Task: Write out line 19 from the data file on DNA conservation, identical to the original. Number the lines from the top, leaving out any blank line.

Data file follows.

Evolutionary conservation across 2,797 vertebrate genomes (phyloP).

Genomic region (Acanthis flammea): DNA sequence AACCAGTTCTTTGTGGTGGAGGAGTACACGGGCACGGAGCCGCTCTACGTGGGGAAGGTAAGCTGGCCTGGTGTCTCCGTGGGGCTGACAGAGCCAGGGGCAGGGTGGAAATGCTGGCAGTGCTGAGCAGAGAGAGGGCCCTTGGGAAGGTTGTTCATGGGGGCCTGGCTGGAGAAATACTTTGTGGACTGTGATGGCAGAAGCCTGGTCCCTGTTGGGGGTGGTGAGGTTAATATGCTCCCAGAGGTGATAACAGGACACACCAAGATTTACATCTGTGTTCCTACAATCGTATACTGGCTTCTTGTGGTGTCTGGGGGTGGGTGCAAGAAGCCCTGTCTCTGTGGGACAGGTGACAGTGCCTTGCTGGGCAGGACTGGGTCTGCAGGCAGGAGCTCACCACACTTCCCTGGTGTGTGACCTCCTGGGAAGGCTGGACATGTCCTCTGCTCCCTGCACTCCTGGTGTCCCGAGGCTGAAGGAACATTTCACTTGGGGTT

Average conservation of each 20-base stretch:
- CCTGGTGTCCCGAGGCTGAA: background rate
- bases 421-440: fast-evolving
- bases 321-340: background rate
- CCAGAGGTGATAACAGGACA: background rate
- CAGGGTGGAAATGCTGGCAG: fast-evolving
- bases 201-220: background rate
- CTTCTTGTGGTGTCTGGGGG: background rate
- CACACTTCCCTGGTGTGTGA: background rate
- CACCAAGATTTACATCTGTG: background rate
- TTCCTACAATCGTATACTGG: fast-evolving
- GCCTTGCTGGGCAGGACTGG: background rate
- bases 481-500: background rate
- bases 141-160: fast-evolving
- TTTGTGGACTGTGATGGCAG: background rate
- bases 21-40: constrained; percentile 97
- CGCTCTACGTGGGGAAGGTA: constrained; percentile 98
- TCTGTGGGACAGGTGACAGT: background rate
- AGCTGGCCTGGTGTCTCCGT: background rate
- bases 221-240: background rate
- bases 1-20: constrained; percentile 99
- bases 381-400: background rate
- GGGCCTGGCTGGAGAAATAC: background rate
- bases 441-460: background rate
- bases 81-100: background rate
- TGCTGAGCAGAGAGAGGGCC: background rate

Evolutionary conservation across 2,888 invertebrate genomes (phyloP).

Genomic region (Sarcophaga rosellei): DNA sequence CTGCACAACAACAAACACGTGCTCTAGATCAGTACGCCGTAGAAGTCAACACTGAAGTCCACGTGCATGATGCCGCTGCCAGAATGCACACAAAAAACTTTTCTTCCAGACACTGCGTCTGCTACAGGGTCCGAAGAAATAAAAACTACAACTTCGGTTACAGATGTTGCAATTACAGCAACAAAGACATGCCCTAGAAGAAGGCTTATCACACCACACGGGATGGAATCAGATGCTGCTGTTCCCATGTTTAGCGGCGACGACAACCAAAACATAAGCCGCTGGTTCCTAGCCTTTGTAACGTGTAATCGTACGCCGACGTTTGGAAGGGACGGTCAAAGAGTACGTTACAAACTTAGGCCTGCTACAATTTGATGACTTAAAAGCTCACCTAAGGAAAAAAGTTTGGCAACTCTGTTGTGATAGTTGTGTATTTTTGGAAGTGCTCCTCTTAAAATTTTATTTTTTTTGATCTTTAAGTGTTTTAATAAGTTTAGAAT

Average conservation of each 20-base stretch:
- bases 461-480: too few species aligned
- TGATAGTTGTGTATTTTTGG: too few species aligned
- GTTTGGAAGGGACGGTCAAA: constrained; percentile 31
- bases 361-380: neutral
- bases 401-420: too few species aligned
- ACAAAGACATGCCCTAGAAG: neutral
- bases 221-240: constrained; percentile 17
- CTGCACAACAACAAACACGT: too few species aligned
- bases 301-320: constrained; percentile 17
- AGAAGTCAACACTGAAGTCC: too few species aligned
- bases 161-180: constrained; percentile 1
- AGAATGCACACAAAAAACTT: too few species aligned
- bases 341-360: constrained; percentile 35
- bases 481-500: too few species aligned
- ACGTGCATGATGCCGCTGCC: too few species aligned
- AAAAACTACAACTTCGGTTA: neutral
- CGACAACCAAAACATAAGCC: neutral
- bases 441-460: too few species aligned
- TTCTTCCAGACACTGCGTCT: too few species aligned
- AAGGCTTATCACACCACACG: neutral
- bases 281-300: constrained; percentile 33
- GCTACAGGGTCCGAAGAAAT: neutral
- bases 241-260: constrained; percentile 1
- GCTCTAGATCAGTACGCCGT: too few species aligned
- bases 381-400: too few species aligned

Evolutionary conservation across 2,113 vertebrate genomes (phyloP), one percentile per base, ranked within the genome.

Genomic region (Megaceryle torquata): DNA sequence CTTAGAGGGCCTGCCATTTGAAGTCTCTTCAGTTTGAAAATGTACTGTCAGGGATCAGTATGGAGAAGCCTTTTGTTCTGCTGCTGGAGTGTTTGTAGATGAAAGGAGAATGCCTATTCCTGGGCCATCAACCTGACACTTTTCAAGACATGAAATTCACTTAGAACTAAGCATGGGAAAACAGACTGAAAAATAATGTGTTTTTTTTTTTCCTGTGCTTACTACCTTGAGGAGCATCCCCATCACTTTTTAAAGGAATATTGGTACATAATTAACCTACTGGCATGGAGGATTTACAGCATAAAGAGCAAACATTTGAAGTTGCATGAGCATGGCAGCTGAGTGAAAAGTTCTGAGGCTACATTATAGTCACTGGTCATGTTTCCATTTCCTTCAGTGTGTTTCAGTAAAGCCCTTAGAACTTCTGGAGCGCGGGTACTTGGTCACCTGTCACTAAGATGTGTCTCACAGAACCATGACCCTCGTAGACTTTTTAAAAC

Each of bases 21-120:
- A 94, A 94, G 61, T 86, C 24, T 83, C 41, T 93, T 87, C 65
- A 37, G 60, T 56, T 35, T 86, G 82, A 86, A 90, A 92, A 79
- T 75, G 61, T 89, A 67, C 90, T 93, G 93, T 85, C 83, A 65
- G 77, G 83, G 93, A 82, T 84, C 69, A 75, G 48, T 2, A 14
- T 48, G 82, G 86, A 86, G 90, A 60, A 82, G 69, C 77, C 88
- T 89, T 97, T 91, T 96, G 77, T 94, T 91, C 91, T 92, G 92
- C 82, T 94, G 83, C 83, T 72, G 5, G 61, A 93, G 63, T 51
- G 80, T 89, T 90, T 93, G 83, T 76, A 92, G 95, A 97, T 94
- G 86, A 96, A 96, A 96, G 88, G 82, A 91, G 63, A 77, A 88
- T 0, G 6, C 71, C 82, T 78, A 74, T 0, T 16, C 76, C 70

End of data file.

- CGCTCTACGTGGGGAAGGTA: constrained; percentile 98